Let’s face it – sometimes work gets in the way of life. Or vice versa, depending on how you look at it. Even the most organized and well-balanced people will face unexpected and unwelcome distractions from work. Whether it’s a crisis like an injured loved-one, a child’s struggle with schoolwork or a flooded basement – or a more positive distraction like getting married or falling in love – eventually life is going to interrupt your concentration. What works for one, won’t work for all – but here are a dozen suggestions for you (or for you as the leader of a distracted employee) that you can use to help keep things on-track:
- Don’t deny you are distracted. Those around you may be impacted sooner and may also notice faster that you are distracted. Pay attention and don’t be offended if co-workers or others are hinting that you seem aloof. Memory-loss is common when your mind is distracted, so watch for missed instructions, missed appointments and forgetting things you usually know by rote – like driving the wrong way to work, forgetting your photocopying key number or leaving out an ingredient in your favourite recipe.
- Plan, plan, plan. When you feel pulled in every direction sitting down to plan your week can be incredibly calming. You know what you have to deal with and you must set reasonable expectations of yourself. Some people start to plan their lunches and wardrobes for the week, so it’s one less thing to worry about on a daily basis.
- Stick to a routine as much as you possibly can. Change nothing that has been working well for you up to now. Drive the same way to work. Hold team meetings each week. Make your lunch like always. It may seem boring, but it works. The more you can do on “autopilot” the more you can focus on the things you really need your brain for, i.e. your job.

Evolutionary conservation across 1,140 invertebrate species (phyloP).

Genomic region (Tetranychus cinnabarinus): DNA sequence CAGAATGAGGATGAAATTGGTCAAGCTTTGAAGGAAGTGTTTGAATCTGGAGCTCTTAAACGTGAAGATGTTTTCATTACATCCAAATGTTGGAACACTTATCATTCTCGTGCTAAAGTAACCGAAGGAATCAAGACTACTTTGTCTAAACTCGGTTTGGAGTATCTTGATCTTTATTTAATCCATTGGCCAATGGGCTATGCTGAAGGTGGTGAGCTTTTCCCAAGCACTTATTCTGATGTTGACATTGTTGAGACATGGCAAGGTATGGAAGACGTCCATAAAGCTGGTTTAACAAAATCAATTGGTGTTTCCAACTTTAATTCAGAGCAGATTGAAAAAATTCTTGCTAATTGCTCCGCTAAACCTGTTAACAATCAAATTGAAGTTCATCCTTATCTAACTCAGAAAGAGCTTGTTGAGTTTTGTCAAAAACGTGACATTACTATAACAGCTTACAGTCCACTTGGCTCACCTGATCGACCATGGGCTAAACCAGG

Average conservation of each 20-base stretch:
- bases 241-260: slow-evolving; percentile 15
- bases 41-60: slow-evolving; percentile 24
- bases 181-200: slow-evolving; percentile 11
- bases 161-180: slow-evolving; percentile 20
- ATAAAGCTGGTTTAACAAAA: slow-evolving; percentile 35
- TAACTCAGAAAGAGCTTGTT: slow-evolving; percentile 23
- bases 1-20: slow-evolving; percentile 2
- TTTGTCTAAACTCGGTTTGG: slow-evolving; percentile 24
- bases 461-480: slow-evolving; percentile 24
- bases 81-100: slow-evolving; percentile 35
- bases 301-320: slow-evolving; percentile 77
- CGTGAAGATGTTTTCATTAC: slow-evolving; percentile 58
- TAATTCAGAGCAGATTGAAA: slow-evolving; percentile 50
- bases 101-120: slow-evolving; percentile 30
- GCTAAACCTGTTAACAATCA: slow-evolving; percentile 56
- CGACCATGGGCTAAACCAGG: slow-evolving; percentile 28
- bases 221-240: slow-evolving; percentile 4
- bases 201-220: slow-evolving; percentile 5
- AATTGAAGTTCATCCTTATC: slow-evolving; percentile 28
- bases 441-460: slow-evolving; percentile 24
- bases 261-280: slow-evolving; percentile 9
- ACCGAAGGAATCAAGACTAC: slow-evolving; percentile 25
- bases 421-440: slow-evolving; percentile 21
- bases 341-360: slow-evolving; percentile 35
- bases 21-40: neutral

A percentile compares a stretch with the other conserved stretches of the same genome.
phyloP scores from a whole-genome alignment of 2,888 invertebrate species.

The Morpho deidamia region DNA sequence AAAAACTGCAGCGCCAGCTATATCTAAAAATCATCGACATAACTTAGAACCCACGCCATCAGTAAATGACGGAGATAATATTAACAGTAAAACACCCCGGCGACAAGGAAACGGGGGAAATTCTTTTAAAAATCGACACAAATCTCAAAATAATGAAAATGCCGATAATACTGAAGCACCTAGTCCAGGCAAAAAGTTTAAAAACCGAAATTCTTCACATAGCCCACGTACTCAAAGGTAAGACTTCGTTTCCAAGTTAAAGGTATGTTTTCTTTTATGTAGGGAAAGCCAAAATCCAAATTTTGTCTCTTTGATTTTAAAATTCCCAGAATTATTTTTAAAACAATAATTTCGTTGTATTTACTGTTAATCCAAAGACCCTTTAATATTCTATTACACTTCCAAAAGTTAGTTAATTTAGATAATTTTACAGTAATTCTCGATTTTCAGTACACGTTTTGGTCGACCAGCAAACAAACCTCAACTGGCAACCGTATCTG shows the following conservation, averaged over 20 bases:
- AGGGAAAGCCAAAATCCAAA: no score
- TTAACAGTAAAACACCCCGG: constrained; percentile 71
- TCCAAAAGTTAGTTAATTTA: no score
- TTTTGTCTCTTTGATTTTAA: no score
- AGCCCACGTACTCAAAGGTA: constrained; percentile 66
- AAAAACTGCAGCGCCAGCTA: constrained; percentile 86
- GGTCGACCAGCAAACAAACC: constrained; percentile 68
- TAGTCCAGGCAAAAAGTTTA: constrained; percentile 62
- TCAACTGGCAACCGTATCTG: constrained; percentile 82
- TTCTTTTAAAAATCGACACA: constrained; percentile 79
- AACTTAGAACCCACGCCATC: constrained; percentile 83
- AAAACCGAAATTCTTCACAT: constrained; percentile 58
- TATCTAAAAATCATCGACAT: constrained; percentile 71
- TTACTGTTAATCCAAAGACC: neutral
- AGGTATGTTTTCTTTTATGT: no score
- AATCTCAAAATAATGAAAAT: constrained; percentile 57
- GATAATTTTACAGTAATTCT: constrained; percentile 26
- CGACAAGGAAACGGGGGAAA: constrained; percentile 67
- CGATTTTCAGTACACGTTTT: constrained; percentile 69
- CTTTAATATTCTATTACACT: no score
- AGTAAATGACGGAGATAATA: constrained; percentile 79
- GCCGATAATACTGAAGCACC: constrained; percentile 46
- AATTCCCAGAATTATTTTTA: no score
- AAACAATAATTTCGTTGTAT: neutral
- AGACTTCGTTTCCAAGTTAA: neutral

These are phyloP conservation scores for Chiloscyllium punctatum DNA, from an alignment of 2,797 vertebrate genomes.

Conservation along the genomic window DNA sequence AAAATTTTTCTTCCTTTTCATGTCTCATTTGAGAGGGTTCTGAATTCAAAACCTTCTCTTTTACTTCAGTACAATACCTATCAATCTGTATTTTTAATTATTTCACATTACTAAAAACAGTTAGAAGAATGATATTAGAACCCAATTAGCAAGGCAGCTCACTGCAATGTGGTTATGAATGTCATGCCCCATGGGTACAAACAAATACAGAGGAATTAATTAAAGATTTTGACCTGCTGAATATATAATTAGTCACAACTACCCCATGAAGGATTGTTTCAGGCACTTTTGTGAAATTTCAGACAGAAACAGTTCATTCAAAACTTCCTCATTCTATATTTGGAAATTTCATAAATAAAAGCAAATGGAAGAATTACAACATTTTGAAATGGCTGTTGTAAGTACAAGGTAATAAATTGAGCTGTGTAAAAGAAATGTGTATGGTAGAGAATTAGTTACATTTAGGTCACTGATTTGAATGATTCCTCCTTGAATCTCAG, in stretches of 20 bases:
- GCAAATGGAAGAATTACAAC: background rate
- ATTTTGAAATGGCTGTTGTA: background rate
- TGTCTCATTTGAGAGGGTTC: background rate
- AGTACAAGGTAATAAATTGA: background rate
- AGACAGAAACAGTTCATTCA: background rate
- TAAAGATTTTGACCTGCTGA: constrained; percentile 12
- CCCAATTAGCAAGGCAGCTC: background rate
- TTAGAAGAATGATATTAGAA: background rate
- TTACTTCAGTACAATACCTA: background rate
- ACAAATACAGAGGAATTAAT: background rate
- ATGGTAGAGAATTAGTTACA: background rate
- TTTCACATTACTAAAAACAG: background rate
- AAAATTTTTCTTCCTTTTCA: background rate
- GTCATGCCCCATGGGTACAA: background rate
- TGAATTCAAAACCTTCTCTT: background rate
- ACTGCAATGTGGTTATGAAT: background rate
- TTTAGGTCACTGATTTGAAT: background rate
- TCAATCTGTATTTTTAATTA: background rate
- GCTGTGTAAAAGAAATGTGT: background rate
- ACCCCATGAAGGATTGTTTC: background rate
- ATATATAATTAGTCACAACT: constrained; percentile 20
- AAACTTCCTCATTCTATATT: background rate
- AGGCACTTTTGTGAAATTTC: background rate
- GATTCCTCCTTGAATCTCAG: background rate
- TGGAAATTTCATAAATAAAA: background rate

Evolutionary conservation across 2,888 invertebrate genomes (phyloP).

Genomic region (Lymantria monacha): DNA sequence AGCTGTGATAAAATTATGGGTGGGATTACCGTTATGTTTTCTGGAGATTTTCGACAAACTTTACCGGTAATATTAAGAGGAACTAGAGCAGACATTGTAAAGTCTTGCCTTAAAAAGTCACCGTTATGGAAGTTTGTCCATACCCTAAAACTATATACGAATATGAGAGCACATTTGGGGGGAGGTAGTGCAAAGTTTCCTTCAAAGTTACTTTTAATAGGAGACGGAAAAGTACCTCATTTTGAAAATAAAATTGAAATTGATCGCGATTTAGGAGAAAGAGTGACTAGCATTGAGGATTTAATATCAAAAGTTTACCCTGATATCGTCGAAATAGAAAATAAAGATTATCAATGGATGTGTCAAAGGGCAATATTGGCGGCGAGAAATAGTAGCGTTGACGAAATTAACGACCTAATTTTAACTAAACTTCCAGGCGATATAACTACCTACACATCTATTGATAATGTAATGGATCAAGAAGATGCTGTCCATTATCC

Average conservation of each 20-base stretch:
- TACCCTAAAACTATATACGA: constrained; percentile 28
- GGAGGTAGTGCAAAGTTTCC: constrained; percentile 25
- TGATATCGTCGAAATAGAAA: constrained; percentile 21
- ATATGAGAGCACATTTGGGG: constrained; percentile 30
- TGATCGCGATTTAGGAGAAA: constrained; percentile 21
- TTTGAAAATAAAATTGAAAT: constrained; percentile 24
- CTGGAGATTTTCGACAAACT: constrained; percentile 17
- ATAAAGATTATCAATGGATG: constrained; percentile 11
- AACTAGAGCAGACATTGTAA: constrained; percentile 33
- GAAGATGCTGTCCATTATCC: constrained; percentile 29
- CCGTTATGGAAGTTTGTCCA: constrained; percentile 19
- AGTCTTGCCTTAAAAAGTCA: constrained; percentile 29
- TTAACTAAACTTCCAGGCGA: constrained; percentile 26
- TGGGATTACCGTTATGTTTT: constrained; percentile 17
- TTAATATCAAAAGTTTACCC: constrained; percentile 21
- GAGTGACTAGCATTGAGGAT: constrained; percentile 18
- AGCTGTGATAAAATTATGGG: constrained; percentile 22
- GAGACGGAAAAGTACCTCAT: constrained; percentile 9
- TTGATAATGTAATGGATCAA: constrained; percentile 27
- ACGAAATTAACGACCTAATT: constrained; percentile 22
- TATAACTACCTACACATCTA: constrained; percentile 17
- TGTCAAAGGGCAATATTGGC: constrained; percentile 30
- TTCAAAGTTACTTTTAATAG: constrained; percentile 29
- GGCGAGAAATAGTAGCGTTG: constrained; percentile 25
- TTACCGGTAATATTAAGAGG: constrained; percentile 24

- Rely on more than your memory. Writing things down is a great way to remember them. Use the old stand-by: Create a Things to Do list at the start of every day – and then keep checking it. Give yourself a break and write down everything for a while. Use written instructions to yourself to keep focused in conversations too. Before you pick up the phone or go to a meeting, write down the points you need to cover and what exactly you are asking for. After a conversation write a quick note to the other person (cc to you) about what you both decided. When working with details (budget figures, invoices, important memos) ask someone else to edit and double-check your work.
- Build in short energy breaks. This can be hard to do when you are used to having high capacity and everyone around you thinks of you as always being available. Set a watch or an alarm on your PC for every 50 minutes and get up and walk around for 5 minutes or so. Pretend that you are preventing leg cramps if you have to, but give yourself permission to get away from your work screen/phone/desk and move. Moving your body will relieve some muscle tension, especially if you learn to do shoulder shrugs and head rolls while you walk. Go out for fresh air or at least walk up and down one flight of stairs. Take deeper breaths into your belly and when you exhale force out the air with a big sigh. Forget to take your cell phone and make it a total “I’m not available” break.